Determination of circulating Mycobacterium tuberculosis strains and transmission patterns among TB patients in Iran, using 15 loci MIRU-VNTR
M. J. Nasiri
A. A. Fooladi
M. M. Feizabadi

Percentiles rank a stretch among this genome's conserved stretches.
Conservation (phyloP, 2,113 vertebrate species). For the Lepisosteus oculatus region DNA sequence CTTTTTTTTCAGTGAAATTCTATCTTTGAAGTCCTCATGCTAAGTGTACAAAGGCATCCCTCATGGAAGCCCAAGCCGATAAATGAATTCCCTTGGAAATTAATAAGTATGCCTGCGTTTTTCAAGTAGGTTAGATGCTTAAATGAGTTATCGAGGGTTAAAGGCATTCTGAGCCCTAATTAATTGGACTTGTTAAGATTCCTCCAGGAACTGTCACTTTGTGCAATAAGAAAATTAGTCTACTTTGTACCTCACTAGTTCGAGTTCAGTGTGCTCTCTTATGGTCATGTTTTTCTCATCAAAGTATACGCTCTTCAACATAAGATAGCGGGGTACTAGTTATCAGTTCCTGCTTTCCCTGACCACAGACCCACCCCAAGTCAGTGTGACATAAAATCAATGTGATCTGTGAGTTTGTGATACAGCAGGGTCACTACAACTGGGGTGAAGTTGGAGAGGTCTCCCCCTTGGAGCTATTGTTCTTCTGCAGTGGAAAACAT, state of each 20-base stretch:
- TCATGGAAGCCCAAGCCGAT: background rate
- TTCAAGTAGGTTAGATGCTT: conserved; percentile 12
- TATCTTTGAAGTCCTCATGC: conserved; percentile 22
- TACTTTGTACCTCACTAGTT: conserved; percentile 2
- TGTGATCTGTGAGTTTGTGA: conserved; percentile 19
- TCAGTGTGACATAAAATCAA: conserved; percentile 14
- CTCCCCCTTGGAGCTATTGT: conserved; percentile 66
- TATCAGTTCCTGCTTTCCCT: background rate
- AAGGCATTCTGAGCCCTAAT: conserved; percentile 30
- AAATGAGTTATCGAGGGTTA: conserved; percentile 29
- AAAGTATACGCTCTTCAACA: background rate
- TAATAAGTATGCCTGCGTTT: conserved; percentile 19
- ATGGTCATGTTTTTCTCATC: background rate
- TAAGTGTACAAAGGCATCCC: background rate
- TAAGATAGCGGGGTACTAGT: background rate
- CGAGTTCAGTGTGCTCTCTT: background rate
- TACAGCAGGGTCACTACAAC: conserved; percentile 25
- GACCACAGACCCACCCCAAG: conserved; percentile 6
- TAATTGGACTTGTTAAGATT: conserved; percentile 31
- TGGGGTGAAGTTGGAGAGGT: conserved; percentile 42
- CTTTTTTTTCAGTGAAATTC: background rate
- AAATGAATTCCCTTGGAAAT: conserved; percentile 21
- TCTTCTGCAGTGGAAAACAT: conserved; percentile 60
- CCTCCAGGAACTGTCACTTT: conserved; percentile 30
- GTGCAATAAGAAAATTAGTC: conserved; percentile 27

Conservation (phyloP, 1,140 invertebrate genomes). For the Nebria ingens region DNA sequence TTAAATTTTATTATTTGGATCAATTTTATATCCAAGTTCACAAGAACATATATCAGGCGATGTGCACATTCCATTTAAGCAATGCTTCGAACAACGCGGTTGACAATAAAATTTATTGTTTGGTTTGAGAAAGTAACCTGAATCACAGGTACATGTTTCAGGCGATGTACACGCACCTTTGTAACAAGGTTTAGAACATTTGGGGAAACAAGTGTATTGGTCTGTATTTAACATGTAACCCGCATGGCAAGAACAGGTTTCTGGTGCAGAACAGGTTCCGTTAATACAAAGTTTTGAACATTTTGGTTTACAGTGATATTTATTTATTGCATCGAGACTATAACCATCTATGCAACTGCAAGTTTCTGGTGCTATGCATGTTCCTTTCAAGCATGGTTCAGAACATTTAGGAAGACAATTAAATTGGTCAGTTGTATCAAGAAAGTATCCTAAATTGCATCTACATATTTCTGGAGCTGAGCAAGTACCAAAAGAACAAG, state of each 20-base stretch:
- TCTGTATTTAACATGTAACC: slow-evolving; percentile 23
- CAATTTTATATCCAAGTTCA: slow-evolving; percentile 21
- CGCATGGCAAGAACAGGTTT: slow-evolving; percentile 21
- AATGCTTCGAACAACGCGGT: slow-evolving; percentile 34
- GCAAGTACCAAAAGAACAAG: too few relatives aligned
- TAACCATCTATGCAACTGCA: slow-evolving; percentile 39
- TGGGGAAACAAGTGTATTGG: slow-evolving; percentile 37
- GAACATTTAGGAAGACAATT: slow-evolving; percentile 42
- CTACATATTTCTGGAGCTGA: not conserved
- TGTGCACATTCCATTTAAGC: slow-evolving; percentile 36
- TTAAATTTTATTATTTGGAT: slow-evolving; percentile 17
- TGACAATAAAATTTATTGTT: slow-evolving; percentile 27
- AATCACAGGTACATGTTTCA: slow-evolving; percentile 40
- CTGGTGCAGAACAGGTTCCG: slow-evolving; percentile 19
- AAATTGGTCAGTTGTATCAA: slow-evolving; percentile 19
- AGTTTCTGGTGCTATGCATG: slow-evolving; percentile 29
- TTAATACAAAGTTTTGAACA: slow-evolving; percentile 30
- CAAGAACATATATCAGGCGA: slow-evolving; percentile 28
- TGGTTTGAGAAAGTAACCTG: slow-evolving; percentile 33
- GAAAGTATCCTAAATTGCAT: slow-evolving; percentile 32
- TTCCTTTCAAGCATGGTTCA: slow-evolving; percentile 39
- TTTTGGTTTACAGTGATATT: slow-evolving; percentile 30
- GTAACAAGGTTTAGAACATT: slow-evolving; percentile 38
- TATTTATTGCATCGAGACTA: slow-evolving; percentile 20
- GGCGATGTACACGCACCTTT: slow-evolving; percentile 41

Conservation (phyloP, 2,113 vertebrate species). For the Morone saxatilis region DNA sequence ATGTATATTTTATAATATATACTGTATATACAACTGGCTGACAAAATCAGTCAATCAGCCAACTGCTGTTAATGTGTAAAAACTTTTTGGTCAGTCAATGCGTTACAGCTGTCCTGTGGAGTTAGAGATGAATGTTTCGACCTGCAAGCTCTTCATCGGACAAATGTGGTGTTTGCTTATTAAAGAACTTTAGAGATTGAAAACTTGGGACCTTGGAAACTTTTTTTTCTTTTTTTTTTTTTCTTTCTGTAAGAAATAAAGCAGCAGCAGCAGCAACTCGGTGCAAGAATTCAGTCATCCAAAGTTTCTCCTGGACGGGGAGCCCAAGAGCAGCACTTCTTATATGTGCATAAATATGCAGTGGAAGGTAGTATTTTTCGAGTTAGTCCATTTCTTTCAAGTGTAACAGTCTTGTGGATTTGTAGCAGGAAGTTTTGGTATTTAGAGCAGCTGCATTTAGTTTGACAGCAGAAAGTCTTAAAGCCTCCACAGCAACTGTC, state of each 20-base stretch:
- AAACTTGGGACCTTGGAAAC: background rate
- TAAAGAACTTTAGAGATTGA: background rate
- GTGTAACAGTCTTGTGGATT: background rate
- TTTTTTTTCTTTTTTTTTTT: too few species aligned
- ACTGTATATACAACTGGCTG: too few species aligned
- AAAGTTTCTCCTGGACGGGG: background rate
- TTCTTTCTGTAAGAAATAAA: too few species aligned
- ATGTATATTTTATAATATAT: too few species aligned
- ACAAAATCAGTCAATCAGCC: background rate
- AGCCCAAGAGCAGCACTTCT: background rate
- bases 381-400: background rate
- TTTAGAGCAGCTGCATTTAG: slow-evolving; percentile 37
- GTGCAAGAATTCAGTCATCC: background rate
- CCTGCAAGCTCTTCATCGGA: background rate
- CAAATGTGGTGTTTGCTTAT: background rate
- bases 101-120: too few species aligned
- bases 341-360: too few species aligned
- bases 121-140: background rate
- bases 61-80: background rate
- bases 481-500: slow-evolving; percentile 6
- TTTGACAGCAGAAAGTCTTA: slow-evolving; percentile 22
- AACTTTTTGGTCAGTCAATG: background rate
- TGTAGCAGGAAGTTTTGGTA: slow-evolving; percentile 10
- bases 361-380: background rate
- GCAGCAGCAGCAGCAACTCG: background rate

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© 2015. Aims and objectives: Tuberculosis (TB) is considered one of the most important pathogens in the world. Iran has a moderate TB incidence, but borders two high-burden TB countries to the east and one high-burden multidrug-resistant (MDR)-TB country to the north. Limited information is available on the genetic diversity and transmission dynamics of MTB in Iran.To determine the MTB genotypes and their transmission patterns among patients, a collection of isolates from different parts of Iran were genotyped. Methods: Genotypes were generated by means of standard 15-locus variable number tandem repeat (VNTR) for 121 MTB clinical isolates collected from three provinces of Iran, including Sistan-Baluchestan (southeast province of Iran, with the highest rate of TB), Kermanshah (western part of Iran with high TB/human immunodeficiency virus [HIV] cases) and Tehran (the capital of Iran). Results: Sixty-six distinct mycobacterial interspersed repetitive unit (MIRU)-VNTR patterns were detected among 121 isolates. Seventy-five strains were grouped into 20 clusters, and 46 isolates were unique. The genetic diversity of strains from Sistan-Baluchestan was higher than that in the other province. All isolates from Tehran or Kermanshah that were grouped into clusters shared more identical patterns with Sistan-Baluchestan. The Hunter-Gaston discriminatory index (HGDI) was 0.972, indicating a high power of discrimination for MIRU-VNTR typing. The MIRU 16, ETR-A, ETR-E, MTUB04 loci were designated as highly discriminative. Conclusions: MIRU-VNTR typing showed a high genetic diversity and suggests the possibility of transmission from Sistan-Baluchestan to other provinces of Iran. This method could be considered a suitable tool for studying the transmission routes of TB and leading to more appropriate measures for TB control. MIRU-VNTR typing leads to a much better understanding of the bacterial population structure and phylogenetic relationships between strains of MTB in different regions of Iran.